Take some eggs at room temperature. Punch holes in the roundy end (not the pointy end) of the egg, and place them in boiling water. Leave for ten minutes. If you used eggs from the fridge add a couple more minutes. You can’t overcook them (within sensible margins, of course). If you want to know more about the hole punch thing, check out how to cook soft boiled eggs.
Here’s some tips and other marginalia –
There’s no need to salt the water – you’re making hard boiled eggs, not soup.
If your eggs float to the extent that they don’t at least lightly touch the bottom of the pan they are probably best thrown out. Cracked eggs (unless you just cracked it) are the same – if the egg was cracked in the supermarket it should stay there – it’s possibly got an infection or taint which, if you ate it, would turn you into a supermarket clerk. Do you want this?
If you take the eggs straight out of the hot water and chill them in cold water they won’t end up with the olivey-green line around the yolk. If you leave the eggs in the hot water to cool at their own pace the green will arrive. It’s harmless, it just looks wierd to some people…
When the eggs are cold you can tell the difference between boiled eggs and raw eggs by spinning them on a flat surface. Cooked eggs will spin, raw eggs will not.
Tea Leaf Eggs: After four minutes, you can take the eggs out of the water, and gently crack the shells with a spoon, and replace them back in a strong brew of dark tea (3 tablespoons – the big serve at the table ones; not the ones you eat with, they’re dessert spoons); soya sauce (2 teaspoons), and a star anise (those star shaped herby do-dads from Chinese stores). Gently boil them for another 10 minutes, turning the eggs to make sure they get evenly covered. Take off the heat and leave them to soak for another 5 minutes. Remove, cool and shell the eggs. They come out with an interesting flavour, and an amazingly beautiful marbled effect. Serve cold.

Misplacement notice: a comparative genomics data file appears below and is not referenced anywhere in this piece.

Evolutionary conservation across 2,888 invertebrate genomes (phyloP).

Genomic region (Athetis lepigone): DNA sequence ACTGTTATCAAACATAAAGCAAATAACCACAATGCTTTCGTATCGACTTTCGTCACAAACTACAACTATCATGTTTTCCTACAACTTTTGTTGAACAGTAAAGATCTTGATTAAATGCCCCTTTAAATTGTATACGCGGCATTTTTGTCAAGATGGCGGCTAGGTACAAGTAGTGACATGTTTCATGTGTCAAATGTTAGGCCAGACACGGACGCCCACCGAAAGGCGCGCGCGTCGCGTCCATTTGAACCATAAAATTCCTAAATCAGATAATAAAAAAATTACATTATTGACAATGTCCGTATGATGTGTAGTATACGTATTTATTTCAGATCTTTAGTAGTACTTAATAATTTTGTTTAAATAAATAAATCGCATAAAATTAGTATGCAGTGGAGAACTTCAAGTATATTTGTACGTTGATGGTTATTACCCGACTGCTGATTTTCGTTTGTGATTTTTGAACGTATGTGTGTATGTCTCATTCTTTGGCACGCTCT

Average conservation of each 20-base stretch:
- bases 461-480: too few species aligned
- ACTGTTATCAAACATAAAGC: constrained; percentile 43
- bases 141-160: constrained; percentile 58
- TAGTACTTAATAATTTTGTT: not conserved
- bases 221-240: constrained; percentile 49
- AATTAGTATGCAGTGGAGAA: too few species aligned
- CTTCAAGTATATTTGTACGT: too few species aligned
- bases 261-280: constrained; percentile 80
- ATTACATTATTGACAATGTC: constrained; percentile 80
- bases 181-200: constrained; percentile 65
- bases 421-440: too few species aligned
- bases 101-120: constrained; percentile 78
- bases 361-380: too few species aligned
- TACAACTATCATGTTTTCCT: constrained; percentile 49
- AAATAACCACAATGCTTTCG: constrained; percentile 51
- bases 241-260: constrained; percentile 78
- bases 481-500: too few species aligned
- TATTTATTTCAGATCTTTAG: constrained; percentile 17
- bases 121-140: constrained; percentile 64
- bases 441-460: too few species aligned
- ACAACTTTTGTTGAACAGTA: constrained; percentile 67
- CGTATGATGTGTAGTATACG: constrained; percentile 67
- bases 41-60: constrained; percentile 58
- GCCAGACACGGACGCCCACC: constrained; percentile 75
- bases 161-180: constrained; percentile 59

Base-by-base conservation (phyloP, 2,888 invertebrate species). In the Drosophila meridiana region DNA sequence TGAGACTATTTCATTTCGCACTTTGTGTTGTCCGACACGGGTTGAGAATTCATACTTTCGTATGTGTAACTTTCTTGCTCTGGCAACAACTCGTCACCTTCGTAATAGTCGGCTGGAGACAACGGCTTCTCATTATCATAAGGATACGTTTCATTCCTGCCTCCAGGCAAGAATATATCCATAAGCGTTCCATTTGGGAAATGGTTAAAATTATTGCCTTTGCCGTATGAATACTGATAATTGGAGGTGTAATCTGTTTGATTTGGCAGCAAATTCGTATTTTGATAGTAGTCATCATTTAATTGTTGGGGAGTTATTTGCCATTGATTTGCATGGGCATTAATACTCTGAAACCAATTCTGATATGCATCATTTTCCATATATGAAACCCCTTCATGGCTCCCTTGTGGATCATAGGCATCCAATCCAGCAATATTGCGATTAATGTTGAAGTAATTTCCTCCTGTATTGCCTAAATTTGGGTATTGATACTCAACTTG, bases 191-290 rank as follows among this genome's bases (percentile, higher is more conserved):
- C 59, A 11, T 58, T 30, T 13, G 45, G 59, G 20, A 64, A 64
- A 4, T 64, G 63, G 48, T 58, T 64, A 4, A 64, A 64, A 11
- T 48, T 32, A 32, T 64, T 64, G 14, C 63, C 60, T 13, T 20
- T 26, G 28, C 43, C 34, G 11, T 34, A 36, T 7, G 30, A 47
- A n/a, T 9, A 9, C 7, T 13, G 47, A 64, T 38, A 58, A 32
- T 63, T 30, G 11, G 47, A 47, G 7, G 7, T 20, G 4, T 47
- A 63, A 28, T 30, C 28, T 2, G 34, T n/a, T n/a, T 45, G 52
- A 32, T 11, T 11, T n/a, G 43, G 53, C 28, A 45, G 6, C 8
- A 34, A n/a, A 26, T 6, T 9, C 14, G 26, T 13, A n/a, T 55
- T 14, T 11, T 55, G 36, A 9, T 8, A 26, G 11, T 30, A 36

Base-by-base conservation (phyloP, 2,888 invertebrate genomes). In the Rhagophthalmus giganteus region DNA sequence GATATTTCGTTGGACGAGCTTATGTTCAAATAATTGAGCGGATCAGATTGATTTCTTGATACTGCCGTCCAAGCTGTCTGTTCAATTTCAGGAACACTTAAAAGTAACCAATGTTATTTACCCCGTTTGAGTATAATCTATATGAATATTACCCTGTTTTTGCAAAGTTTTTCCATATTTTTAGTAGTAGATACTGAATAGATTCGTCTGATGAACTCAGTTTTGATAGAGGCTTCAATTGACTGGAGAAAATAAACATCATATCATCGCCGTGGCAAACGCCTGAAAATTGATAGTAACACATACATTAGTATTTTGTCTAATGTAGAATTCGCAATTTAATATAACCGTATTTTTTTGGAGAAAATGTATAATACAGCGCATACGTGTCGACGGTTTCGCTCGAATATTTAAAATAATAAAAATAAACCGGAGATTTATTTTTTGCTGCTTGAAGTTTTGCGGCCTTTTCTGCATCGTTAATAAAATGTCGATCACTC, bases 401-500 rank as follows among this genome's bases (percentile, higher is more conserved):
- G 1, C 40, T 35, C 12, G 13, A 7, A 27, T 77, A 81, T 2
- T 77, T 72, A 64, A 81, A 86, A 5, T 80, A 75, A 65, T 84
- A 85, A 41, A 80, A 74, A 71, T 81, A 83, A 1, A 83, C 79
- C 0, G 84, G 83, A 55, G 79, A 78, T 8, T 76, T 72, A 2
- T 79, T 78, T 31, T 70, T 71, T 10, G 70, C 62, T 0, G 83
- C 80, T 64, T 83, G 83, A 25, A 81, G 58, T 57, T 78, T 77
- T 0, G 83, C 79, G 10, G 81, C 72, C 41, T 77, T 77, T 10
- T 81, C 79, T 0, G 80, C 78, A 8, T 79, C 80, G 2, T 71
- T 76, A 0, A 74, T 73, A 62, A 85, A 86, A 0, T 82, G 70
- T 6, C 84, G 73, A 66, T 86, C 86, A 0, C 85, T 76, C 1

Best easter eggs: Coming up to easter – for those of us allergic to chocolate – I always make dyed eggs. I get the eggs of my dreams (i.e. any old chook egg will do) with holes punched in the roundy end, some big unpeeled onions, and rubber bands. Peel the dry husky part off the onions, and wrap them around the eggs. Easier said than done – patience and a gentle touch is the go. Hold the skins in place with rubber bands. Yes, a good layer is best, and 3-4 rubber bands per egg is about right. Boil the eggs for 10 minutes (as per usual hard boiled egg), carefully pull them out and take the bands and onion peels off. A quick rinse, and then wipe the egg shells with a paper towel and a smudge of butter to make the shells shine. You can serve the eggs hot (they’re hard boiled, so soldier toast is a bit futile), or serve them cold. The onion peels colour the shells beautifully, and don’t worry, the onion flavour doesn’t go into the egg.